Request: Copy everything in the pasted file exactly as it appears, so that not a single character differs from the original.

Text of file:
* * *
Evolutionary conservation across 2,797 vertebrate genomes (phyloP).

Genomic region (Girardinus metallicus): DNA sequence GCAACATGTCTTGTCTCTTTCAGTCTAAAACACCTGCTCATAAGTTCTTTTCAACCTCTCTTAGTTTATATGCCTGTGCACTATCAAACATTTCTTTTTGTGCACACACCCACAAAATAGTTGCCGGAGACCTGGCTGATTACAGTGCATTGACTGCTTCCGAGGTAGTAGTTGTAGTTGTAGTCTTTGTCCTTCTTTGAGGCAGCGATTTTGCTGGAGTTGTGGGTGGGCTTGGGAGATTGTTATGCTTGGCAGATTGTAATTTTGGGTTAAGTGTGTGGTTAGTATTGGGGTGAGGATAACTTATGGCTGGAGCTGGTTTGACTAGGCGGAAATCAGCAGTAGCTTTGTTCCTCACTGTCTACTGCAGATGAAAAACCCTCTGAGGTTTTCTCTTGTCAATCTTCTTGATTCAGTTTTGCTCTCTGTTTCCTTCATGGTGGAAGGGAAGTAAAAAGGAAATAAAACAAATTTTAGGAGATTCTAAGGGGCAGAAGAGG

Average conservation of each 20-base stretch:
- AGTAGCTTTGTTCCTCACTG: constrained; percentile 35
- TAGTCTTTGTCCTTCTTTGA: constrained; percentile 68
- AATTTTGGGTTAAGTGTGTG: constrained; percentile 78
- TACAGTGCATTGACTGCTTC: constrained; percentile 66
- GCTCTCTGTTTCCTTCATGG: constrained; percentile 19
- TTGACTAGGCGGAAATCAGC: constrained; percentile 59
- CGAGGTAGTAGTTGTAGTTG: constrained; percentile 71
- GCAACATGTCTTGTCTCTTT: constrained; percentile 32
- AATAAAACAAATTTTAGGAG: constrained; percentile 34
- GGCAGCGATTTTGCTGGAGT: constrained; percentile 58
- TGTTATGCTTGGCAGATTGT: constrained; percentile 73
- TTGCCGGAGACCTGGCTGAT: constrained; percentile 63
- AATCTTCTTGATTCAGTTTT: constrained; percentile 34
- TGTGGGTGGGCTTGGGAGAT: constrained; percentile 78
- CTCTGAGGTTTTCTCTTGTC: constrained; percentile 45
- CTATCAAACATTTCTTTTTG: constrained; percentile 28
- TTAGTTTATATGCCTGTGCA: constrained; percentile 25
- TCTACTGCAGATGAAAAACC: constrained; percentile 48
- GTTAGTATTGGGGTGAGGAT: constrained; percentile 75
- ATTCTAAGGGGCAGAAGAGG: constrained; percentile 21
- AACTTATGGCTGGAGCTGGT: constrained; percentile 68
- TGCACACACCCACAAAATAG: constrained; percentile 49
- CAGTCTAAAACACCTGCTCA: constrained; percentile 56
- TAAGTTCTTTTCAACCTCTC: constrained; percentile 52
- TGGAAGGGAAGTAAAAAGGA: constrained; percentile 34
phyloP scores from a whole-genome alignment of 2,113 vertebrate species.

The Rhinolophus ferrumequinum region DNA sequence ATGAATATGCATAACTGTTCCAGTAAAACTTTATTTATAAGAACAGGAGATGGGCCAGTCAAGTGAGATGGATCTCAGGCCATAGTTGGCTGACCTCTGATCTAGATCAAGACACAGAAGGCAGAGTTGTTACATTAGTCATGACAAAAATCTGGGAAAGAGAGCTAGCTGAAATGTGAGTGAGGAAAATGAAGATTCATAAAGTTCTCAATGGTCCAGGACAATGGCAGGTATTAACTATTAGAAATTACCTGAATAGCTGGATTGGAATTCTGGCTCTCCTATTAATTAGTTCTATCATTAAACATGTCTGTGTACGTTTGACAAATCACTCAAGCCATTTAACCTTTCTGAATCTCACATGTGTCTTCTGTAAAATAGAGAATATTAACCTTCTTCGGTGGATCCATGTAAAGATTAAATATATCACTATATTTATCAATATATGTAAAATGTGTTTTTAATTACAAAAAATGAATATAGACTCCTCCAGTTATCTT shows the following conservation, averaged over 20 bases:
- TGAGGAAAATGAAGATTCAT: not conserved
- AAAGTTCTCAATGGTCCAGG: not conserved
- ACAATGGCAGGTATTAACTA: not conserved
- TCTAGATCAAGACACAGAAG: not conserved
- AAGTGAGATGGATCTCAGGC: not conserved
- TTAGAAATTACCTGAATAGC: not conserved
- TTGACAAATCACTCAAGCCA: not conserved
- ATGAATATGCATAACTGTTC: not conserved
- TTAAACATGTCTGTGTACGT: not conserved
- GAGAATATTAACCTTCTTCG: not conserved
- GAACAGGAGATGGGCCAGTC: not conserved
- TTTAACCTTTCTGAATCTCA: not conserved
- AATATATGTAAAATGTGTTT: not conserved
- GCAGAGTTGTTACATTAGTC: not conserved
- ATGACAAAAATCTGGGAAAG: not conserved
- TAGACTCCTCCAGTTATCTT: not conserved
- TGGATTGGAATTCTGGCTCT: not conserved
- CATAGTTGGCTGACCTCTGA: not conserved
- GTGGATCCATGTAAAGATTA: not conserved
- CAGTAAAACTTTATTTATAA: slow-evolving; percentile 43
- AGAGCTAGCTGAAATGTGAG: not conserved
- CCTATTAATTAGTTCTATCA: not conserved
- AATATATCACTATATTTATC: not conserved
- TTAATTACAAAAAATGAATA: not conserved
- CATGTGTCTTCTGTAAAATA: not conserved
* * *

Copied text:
Evolutionary conservation across 2,797 vertebrate genomes (phyloP).

Genomic region (Girardinus metallicus): DNA sequence GCAACATGTCTTGTCTCTTTCAGTCTAAAACACCTGCTCATAAGTTCTTTTCAACCTCTCTTAGTTTATATGCCTGTGCACTATCAAACATTTCTTTTTGTGCACACACCCACAAAATAGTTGCCGGAGACCTGGCTGATTACAGTGCATTGACTGCTTCCGAGGTAGTAGTTGTAGTTGTAGTCTTTGTCCTTCTTTGAGGCAGCGATTTTGCTGGAGTTGTGGGTGGGCTTGGGAGATTGTTATGCTTGGCAGATTGTAATTTTGGGTTAAGTGTGTGGTTAGTATTGGGGTGAGGATAACTTATGGCTGGAGCTGGTTTGACTAGGCGGAAATCAGCAGTAGCTTTGTTCCTCACTGTCTACTGCAGATGAAAAACCCTCTGAGGTTTTCTCTTGTCAATCTTCTTGATTCAGTTTTGCTCTCTGTTTCCTTCATGGTGGAAGGGAAGTAAAAAGGAAATAAAACAAATTTTAGGAGATTCTAAGGGGCAGAAGAGG

Average conservation of each 20-base stretch:
- AGTAGCTTTGTTCCTCACTG: constrained; percentile 35
- TAGTCTTTGTCCTTCTTTGA: constrained; percentile 68
- AATTTTGGGTTAAGTGTGTG: constrained; percentile 78
- TACAGTGCATTGACTGCTTC: constrained; percentile 66
- GCTCTCTGTTTCCTTCATGG: constrained; percentile 19
- TTGACTAGGCGGAAATCAGC: constrained; percentile 59
- CGAGGTAGTAGTTGTAGTTG: constrained; percentile 71
- GCAACATGTCTTGTCTCTTT: constrained; percentile 32
- AATAAAACAAATTTTAGGAG: constrained; percentile 34
- GGCAGCGATTTTGCTGGAGT: constrained; percentile 58
- TGTTATGCTTGGCAGATTGT: constrained; percentile 73
- TTGCCGGAGACCTGGCTGAT: constrained; percentile 63
- AATCTTCTTGATTCAGTTTT: constrained; percentile 34
- TGTGGGTGGGCTTGGGAGAT: constrained; percentile 78
- CTCTGAGGTTTTCTCTTGTC: constrained; percentile 45
- CTATCAAACATTTCTTTTTG: constrained; percentile 28
- TTAGTTTATATGCCTGTGCA: constrained; percentile 25
- TCTACTGCAGATGAAAAACC: constrained; percentile 48
- GTTAGTATTGGGGTGAGGAT: constrained; percentile 75
- ATTCTAAGGGGCAGAAGAGG: constrained; percentile 21
- AACTTATGGCTGGAGCTGGT: constrained; percentile 68
- TGCACACACCCACAAAATAG: constrained; percentile 49
- CAGTCTAAAACACCTGCTCA: constrained; percentile 56
- TAAGTTCTTTTCAACCTCTC: constrained; percentile 52
- TGGAAGGGAAGTAAAAAGGA: constrained; percentile 34
phyloP scores from a whole-genome alignment of 2,113 vertebrate species.

The Rhinolophus ferrumequinum region DNA sequence ATGAATATGCATAACTGTTCCAGTAAAACTTTATTTATAAGAACAGGAGATGGGCCAGTCAAGTGAGATGGATCTCAGGCCATAGTTGGCTGACCTCTGATCTAGATCAAGACACAGAAGGCAGAGTTGTTACATTAGTCATGACAAAAATCTGGGAAAGAGAGCTAGCTGAAATGTGAGTGAGGAAAATGAAGATTCATAAAGTTCTCAATGGTCCAGGACAATGGCAGGTATTAACTATTAGAAATTACCTGAATAGCTGGATTGGAATTCTGGCTCTCCTATTAATTAGTTCTATCATTAAACATGTCTGTGTACGTTTGACAAATCACTCAAGCCATTTAACCTTTCTGAATCTCACATGTGTCTTCTGTAAAATAGAGAATATTAACCTTCTTCGGTGGATCCATGTAAAGATTAAATATATCACTATATTTATCAATATATGTAAAATGTGTTTTTAATTACAAAAAATGAATATAGACTCCTCCAGTTATCTT shows the following conservation, averaged over 20 bases:
- TGAGGAAAATGAAGATTCAT: not conserved
- AAAGTTCTCAATGGTCCAGG: not conserved
- ACAATGGCAGGTATTAACTA: not conserved
- TCTAGATCAAGACACAGAAG: not conserved
- AAGTGAGATGGATCTCAGGC: not conserved
- TTAGAAATTACCTGAATAGC: not conserved
- TTGACAAATCACTCAAGCCA: not conserved
- ATGAATATGCATAACTGTTC: not conserved
- TTAAACATGTCTGTGTACGT: not conserved
- GAGAATATTAACCTTCTTCG: not conserved
- GAACAGGAGATGGGCCAGTC: not conserved
- TTTAACCTTTCTGAATCTCA: not conserved
- AATATATGTAAAATGTGTTT: not conserved
- GCAGAGTTGTTACATTAGTC: not conserved
- ATGACAAAAATCTGGGAAAG: not conserved
- TAGACTCCTCCAGTTATCTT: not conserved
- TGGATTGGAATTCTGGCTCT: not conserved
- CATAGTTGGCTGACCTCTGA: not conserved
- GTGGATCCATGTAAAGATTA: not conserved
- CAGTAAAACTTTATTTATAA: slow-evolving; percentile 43
- AGAGCTAGCTGAAATGTGAG: not conserved
- CCTATTAATTAGTTCTATCA: not conserved
- AATATATCACTATATTTATC: not conserved
- TTAATTACAAAAAATGAATA: not conserved
- CATGTGTCTTCTGTAAAATA: not conserved